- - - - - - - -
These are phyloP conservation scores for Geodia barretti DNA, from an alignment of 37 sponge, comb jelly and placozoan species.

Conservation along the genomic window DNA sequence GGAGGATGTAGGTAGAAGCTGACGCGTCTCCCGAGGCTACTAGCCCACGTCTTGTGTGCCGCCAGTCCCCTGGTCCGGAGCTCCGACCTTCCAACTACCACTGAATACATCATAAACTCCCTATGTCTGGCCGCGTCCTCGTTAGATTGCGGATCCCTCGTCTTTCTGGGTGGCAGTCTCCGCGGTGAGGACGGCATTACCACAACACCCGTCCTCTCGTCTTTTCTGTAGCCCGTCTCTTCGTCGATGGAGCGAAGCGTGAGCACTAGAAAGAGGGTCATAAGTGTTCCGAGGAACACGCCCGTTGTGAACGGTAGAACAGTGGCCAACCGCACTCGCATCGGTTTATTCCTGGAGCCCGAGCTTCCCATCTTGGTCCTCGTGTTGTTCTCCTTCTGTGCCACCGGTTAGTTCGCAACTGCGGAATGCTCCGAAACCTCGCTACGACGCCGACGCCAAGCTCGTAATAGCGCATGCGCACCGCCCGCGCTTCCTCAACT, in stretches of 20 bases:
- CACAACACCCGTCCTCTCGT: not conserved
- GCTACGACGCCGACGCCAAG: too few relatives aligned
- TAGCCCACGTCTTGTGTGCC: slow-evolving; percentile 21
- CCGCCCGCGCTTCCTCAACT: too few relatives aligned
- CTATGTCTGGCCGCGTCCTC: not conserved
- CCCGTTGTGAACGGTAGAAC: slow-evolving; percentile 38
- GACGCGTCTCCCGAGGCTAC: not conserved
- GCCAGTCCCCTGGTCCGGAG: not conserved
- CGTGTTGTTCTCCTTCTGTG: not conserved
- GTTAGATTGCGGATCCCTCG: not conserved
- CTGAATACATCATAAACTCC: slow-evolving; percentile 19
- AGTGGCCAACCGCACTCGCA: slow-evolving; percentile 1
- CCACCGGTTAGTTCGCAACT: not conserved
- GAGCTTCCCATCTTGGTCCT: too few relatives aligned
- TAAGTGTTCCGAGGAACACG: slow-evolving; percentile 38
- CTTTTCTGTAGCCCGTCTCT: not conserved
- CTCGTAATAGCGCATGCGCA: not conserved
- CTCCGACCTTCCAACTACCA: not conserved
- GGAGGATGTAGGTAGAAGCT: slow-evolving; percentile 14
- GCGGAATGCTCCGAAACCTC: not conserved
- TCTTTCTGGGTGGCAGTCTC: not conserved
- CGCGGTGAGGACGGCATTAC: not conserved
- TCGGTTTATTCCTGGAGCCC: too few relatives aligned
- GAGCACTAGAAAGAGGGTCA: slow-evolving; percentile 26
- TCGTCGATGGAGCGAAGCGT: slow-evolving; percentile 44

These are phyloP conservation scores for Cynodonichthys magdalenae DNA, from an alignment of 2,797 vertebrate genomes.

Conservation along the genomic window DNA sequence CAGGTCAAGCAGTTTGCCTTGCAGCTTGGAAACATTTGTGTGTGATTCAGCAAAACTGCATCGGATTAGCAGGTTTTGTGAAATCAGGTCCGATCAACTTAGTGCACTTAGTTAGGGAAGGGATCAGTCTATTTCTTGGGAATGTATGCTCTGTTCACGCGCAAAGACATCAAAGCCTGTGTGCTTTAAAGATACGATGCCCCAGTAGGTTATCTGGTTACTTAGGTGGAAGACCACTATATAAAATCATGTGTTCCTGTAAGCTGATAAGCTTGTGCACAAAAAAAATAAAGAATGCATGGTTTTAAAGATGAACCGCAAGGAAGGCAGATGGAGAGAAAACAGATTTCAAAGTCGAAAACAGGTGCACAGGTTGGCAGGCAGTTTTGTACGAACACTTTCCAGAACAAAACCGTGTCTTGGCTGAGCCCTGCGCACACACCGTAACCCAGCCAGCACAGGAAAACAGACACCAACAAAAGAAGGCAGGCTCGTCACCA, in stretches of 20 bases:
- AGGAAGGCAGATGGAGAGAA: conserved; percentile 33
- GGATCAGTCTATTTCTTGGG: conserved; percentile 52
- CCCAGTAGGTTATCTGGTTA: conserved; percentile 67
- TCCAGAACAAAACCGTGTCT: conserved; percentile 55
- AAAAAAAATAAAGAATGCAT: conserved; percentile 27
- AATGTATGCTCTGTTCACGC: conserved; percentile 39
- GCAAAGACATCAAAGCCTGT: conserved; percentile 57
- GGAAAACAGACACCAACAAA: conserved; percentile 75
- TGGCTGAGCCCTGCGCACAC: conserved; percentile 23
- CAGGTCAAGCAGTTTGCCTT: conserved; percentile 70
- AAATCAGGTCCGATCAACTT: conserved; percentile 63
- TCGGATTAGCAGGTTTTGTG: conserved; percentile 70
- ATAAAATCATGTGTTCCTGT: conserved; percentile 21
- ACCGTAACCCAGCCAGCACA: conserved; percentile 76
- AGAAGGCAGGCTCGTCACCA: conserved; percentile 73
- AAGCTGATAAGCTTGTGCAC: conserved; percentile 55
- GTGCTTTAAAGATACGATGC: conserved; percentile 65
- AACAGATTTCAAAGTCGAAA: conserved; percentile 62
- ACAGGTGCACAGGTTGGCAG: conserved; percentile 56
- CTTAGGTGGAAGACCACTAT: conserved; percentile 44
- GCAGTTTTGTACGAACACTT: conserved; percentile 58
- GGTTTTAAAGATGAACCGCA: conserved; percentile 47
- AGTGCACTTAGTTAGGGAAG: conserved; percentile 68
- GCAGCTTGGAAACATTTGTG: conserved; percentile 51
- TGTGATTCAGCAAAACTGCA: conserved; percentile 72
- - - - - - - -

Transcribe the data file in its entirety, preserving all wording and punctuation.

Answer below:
These are phyloP conservation scores for Geodia barretti DNA, from an alignment of 37 sponge, comb jelly and placozoan species.

Conservation along the genomic window DNA sequence GGAGGATGTAGGTAGAAGCTGACGCGTCTCCCGAGGCTACTAGCCCACGTCTTGTGTGCCGCCAGTCCCCTGGTCCGGAGCTCCGACCTTCCAACTACCACTGAATACATCATAAACTCCCTATGTCTGGCCGCGTCCTCGTTAGATTGCGGATCCCTCGTCTTTCTGGGTGGCAGTCTCCGCGGTGAGGACGGCATTACCACAACACCCGTCCTCTCGTCTTTTCTGTAGCCCGTCTCTTCGTCGATGGAGCGAAGCGTGAGCACTAGAAAGAGGGTCATAAGTGTTCCGAGGAACACGCCCGTTGTGAACGGTAGAACAGTGGCCAACCGCACTCGCATCGGTTTATTCCTGGAGCCCGAGCTTCCCATCTTGGTCCTCGTGTTGTTCTCCTTCTGTGCCACCGGTTAGTTCGCAACTGCGGAATGCTCCGAAACCTCGCTACGACGCCGACGCCAAGCTCGTAATAGCGCATGCGCACCGCCCGCGCTTCCTCAACT, in stretches of 20 bases:
- CACAACACCCGTCCTCTCGT: not conserved
- GCTACGACGCCGACGCCAAG: too few relatives aligned
- TAGCCCACGTCTTGTGTGCC: slow-evolving; percentile 21
- CCGCCCGCGCTTCCTCAACT: too few relatives aligned
- CTATGTCTGGCCGCGTCCTC: not conserved
- CCCGTTGTGAACGGTAGAAC: slow-evolving; percentile 38
- GACGCGTCTCCCGAGGCTAC: not conserved
- GCCAGTCCCCTGGTCCGGAG: not conserved
- CGTGTTGTTCTCCTTCTGTG: not conserved
- GTTAGATTGCGGATCCCTCG: not conserved
- CTGAATACATCATAAACTCC: slow-evolving; percentile 19
- AGTGGCCAACCGCACTCGCA: slow-evolving; percentile 1
- CCACCGGTTAGTTCGCAACT: not conserved
- GAGCTTCCCATCTTGGTCCT: too few relatives aligned
- TAAGTGTTCCGAGGAACACG: slow-evolving; percentile 38
- CTTTTCTGTAGCCCGTCTCT: not conserved
- CTCGTAATAGCGCATGCGCA: not conserved
- CTCCGACCTTCCAACTACCA: not conserved
- GGAGGATGTAGGTAGAAGCT: slow-evolving; percentile 14
- GCGGAATGCTCCGAAACCTC: not conserved
- TCTTTCTGGGTGGCAGTCTC: not conserved
- CGCGGTGAGGACGGCATTAC: not conserved
- TCGGTTTATTCCTGGAGCCC: too few relatives aligned
- GAGCACTAGAAAGAGGGTCA: slow-evolving; percentile 26
- TCGTCGATGGAGCGAAGCGT: slow-evolving; percentile 44

These are phyloP conservation scores for Cynodonichthys magdalenae DNA, from an alignment of 2,797 vertebrate genomes.

Conservation along the genomic window DNA sequence CAGGTCAAGCAGTTTGCCTTGCAGCTTGGAAACATTTGTGTGTGATTCAGCAAAACTGCATCGGATTAGCAGGTTTTGTGAAATCAGGTCCGATCAACTTAGTGCACTTAGTTAGGGAAGGGATCAGTCTATTTCTTGGGAATGTATGCTCTGTTCACGCGCAAAGACATCAAAGCCTGTGTGCTTTAAAGATACGATGCCCCAGTAGGTTATCTGGTTACTTAGGTGGAAGACCACTATATAAAATCATGTGTTCCTGTAAGCTGATAAGCTTGTGCACAAAAAAAATAAAGAATGCATGGTTTTAAAGATGAACCGCAAGGAAGGCAGATGGAGAGAAAACAGATTTCAAAGTCGAAAACAGGTGCACAGGTTGGCAGGCAGTTTTGTACGAACACTTTCCAGAACAAAACCGTGTCTTGGCTGAGCCCTGCGCACACACCGTAACCCAGCCAGCACAGGAAAACAGACACCAACAAAAGAAGGCAGGCTCGTCACCA, in stretches of 20 bases:
- AGGAAGGCAGATGGAGAGAA: conserved; percentile 33
- GGATCAGTCTATTTCTTGGG: conserved; percentile 52
- CCCAGTAGGTTATCTGGTTA: conserved; percentile 67
- TCCAGAACAAAACCGTGTCT: conserved; percentile 55
- AAAAAAAATAAAGAATGCAT: conserved; percentile 27
- AATGTATGCTCTGTTCACGC: conserved; percentile 39
- GCAAAGACATCAAAGCCTGT: conserved; percentile 57
- GGAAAACAGACACCAACAAA: conserved; percentile 75
- TGGCTGAGCCCTGCGCACAC: conserved; percentile 23
- CAGGTCAAGCAGTTTGCCTT: conserved; percentile 70
- AAATCAGGTCCGATCAACTT: conserved; percentile 63
- TCGGATTAGCAGGTTTTGTG: conserved; percentile 70
- ATAAAATCATGTGTTCCTGT: conserved; percentile 21
- ACCGTAACCCAGCCAGCACA: conserved; percentile 76
- AGAAGGCAGGCTCGTCACCA: conserved; percentile 73
- AAGCTGATAAGCTTGTGCAC: conserved; percentile 55
- GTGCTTTAAAGATACGATGC: conserved; percentile 65
- AACAGATTTCAAAGTCGAAA: conserved; percentile 62
- ACAGGTGCACAGGTTGGCAG: conserved; percentile 56
- CTTAGGTGGAAGACCACTAT: conserved; percentile 44
- GCAGTTTTGTACGAACACTT: conserved; percentile 58
- GGTTTTAAAGATGAACCGCA: conserved; percentile 47
- AGTGCACTTAGTTAGGGAAG: conserved; percentile 68
- GCAGCTTGGAAACATTTGTG: conserved; percentile 51
- TGTGATTCAGCAAAACTGCA: conserved; percentile 72